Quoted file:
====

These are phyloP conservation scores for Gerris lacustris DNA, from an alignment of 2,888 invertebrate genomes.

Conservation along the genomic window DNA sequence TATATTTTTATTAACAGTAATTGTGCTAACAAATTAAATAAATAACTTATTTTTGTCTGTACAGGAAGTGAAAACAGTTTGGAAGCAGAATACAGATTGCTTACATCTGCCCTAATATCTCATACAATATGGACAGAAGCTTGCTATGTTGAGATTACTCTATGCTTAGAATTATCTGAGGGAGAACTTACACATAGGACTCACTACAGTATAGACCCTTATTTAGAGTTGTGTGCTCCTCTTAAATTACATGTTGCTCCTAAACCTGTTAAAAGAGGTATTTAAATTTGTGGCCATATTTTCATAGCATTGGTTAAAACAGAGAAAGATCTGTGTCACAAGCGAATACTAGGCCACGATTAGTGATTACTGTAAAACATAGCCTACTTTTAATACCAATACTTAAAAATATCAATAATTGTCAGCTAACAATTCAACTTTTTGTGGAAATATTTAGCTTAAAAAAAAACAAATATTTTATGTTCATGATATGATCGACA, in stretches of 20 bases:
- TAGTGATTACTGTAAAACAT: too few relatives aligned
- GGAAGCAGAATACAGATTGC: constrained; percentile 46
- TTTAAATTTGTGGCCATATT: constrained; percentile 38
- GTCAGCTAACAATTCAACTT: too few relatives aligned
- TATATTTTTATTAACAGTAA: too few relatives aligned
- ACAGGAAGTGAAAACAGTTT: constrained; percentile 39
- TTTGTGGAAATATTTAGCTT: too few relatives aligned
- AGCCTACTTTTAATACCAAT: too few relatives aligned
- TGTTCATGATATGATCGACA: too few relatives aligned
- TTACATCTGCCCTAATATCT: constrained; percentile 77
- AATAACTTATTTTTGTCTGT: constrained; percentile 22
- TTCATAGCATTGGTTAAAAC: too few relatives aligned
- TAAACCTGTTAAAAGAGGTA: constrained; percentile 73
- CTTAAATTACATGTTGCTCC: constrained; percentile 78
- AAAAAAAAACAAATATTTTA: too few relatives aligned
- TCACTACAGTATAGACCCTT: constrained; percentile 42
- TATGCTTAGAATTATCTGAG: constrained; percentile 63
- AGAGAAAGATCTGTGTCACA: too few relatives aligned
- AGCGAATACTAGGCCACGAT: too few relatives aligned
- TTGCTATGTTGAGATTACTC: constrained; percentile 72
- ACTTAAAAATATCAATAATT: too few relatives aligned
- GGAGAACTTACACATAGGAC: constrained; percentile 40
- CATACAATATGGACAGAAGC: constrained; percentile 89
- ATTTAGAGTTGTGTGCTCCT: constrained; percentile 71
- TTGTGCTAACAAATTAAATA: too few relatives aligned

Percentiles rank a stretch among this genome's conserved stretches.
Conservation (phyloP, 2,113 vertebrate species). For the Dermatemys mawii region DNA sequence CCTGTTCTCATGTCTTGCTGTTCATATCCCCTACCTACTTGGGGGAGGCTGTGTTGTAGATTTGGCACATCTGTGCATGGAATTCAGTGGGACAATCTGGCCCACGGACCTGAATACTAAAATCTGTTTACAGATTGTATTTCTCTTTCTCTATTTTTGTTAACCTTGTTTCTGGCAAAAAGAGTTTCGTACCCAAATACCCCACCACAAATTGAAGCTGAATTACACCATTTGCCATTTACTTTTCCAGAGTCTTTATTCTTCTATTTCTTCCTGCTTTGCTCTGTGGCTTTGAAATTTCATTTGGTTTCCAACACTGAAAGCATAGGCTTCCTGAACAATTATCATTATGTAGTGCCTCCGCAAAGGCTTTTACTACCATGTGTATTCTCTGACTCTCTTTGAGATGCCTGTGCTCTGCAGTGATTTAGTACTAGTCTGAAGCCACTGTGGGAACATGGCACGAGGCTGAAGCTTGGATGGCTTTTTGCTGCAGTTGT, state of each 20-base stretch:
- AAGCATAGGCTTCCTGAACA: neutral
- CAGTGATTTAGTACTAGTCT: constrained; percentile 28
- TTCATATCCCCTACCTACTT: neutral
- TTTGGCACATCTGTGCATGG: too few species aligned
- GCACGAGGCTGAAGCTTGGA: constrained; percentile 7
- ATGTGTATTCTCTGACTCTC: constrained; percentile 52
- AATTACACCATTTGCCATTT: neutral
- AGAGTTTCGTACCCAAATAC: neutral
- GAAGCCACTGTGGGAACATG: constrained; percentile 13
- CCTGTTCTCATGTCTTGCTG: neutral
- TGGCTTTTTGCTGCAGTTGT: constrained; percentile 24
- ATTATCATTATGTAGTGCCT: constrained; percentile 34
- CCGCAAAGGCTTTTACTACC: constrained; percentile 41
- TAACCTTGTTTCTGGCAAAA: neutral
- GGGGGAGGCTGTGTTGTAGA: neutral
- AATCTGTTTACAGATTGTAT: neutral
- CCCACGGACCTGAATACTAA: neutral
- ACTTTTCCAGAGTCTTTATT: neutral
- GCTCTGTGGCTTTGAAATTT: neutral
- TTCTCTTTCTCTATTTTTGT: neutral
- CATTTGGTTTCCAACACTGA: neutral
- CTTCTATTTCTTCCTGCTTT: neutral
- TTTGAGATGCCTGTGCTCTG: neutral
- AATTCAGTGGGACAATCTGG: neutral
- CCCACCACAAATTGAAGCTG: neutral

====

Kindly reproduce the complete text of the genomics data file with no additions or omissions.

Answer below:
These are phyloP conservation scores for Gerris lacustris DNA, from an alignment of 2,888 invertebrate genomes.

Conservation along the genomic window DNA sequence TATATTTTTATTAACAGTAATTGTGCTAACAAATTAAATAAATAACTTATTTTTGTCTGTACAGGAAGTGAAAACAGTTTGGAAGCAGAATACAGATTGCTTACATCTGCCCTAATATCTCATACAATATGGACAGAAGCTTGCTATGTTGAGATTACTCTATGCTTAGAATTATCTGAGGGAGAACTTACACATAGGACTCACTACAGTATAGACCCTTATTTAGAGTTGTGTGCTCCTCTTAAATTACATGTTGCTCCTAAACCTGTTAAAAGAGGTATTTAAATTTGTGGCCATATTTTCATAGCATTGGTTAAAACAGAGAAAGATCTGTGTCACAAGCGAATACTAGGCCACGATTAGTGATTACTGTAAAACATAGCCTACTTTTAATACCAATACTTAAAAATATCAATAATTGTCAGCTAACAATTCAACTTTTTGTGGAAATATTTAGCTTAAAAAAAAACAAATATTTTATGTTCATGATATGATCGACA, in stretches of 20 bases:
- TAGTGATTACTGTAAAACAT: too few relatives aligned
- GGAAGCAGAATACAGATTGC: constrained; percentile 46
- TTTAAATTTGTGGCCATATT: constrained; percentile 38
- GTCAGCTAACAATTCAACTT: too few relatives aligned
- TATATTTTTATTAACAGTAA: too few relatives aligned
- ACAGGAAGTGAAAACAGTTT: constrained; percentile 39
- TTTGTGGAAATATTTAGCTT: too few relatives aligned
- AGCCTACTTTTAATACCAAT: too few relatives aligned
- TGTTCATGATATGATCGACA: too few relatives aligned
- TTACATCTGCCCTAATATCT: constrained; percentile 77
- AATAACTTATTTTTGTCTGT: constrained; percentile 22
- TTCATAGCATTGGTTAAAAC: too few relatives aligned
- TAAACCTGTTAAAAGAGGTA: constrained; percentile 73
- CTTAAATTACATGTTGCTCC: constrained; percentile 78
- AAAAAAAAACAAATATTTTA: too few relatives aligned
- TCACTACAGTATAGACCCTT: constrained; percentile 42
- TATGCTTAGAATTATCTGAG: constrained; percentile 63
- AGAGAAAGATCTGTGTCACA: too few relatives aligned
- AGCGAATACTAGGCCACGAT: too few relatives aligned
- TTGCTATGTTGAGATTACTC: constrained; percentile 72
- ACTTAAAAATATCAATAATT: too few relatives aligned
- GGAGAACTTACACATAGGAC: constrained; percentile 40
- CATACAATATGGACAGAAGC: constrained; percentile 89
- ATTTAGAGTTGTGTGCTCCT: constrained; percentile 71
- TTGTGCTAACAAATTAAATA: too few relatives aligned

Percentiles rank a stretch among this genome's conserved stretches.
Conservation (phyloP, 2,113 vertebrate species). For the Dermatemys mawii region DNA sequence CCTGTTCTCATGTCTTGCTGTTCATATCCCCTACCTACTTGGGGGAGGCTGTGTTGTAGATTTGGCACATCTGTGCATGGAATTCAGTGGGACAATCTGGCCCACGGACCTGAATACTAAAATCTGTTTACAGATTGTATTTCTCTTTCTCTATTTTTGTTAACCTTGTTTCTGGCAAAAAGAGTTTCGTACCCAAATACCCCACCACAAATTGAAGCTGAATTACACCATTTGCCATTTACTTTTCCAGAGTCTTTATTCTTCTATTTCTTCCTGCTTTGCTCTGTGGCTTTGAAATTTCATTTGGTTTCCAACACTGAAAGCATAGGCTTCCTGAACAATTATCATTATGTAGTGCCTCCGCAAAGGCTTTTACTACCATGTGTATTCTCTGACTCTCTTTGAGATGCCTGTGCTCTGCAGTGATTTAGTACTAGTCTGAAGCCACTGTGGGAACATGGCACGAGGCTGAAGCTTGGATGGCTTTTTGCTGCAGTTGT, state of each 20-base stretch:
- AAGCATAGGCTTCCTGAACA: neutral
- CAGTGATTTAGTACTAGTCT: constrained; percentile 28
- TTCATATCCCCTACCTACTT: neutral
- TTTGGCACATCTGTGCATGG: too few species aligned
- GCACGAGGCTGAAGCTTGGA: constrained; percentile 7
- ATGTGTATTCTCTGACTCTC: constrained; percentile 52
- AATTACACCATTTGCCATTT: neutral
- AGAGTTTCGTACCCAAATAC: neutral
- GAAGCCACTGTGGGAACATG: constrained; percentile 13
- CCTGTTCTCATGTCTTGCTG: neutral
- TGGCTTTTTGCTGCAGTTGT: constrained; percentile 24
- ATTATCATTATGTAGTGCCT: constrained; percentile 34
- CCGCAAAGGCTTTTACTACC: constrained; percentile 41
- TAACCTTGTTTCTGGCAAAA: neutral
- GGGGGAGGCTGTGTTGTAGA: neutral
- AATCTGTTTACAGATTGTAT: neutral
- CCCACGGACCTGAATACTAA: neutral
- ACTTTTCCAGAGTCTTTATT: neutral
- GCTCTGTGGCTTTGAAATTT: neutral
- TTCTCTTTCTCTATTTTTGT: neutral
- CATTTGGTTTCCAACACTGA: neutral
- CTTCTATTTCTTCCTGCTTT: neutral
- TTTGAGATGCCTGTGCTCTG: neutral
- AATTCAGTGGGACAATCTGG: neutral
- CCCACCACAAATTGAAGCTG: neutral